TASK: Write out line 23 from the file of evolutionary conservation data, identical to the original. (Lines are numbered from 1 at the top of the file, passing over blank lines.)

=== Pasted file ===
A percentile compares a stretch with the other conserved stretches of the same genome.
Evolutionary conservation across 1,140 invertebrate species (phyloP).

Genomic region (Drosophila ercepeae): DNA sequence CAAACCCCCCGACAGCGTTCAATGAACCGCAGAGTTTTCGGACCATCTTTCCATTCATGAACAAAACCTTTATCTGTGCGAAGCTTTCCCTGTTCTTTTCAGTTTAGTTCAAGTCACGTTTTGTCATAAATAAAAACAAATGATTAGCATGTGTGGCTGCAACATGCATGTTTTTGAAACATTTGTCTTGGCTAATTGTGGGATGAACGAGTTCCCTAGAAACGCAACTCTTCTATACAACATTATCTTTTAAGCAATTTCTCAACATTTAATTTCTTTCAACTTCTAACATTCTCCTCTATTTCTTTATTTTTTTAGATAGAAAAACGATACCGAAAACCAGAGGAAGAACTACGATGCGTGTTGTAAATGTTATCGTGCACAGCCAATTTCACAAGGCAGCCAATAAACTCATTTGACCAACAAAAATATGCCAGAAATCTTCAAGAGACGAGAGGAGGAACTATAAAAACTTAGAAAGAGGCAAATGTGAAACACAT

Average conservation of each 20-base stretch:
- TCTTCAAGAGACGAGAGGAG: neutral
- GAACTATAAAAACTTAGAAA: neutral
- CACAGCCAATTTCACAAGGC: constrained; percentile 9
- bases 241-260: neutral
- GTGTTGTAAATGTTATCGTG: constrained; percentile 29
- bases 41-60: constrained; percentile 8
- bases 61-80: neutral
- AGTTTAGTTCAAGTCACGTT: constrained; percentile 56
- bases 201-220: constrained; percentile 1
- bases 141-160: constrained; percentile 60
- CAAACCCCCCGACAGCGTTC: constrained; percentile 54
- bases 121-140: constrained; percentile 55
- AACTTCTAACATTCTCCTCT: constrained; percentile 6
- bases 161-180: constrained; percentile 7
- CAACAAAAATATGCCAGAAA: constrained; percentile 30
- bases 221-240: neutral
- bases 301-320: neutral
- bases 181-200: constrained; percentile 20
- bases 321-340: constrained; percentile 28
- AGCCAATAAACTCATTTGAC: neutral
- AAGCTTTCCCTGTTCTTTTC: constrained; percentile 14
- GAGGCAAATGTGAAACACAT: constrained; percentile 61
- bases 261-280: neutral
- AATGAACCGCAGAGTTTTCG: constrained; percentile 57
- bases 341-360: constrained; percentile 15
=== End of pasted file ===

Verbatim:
- bases 321-340: constrained; percentile 28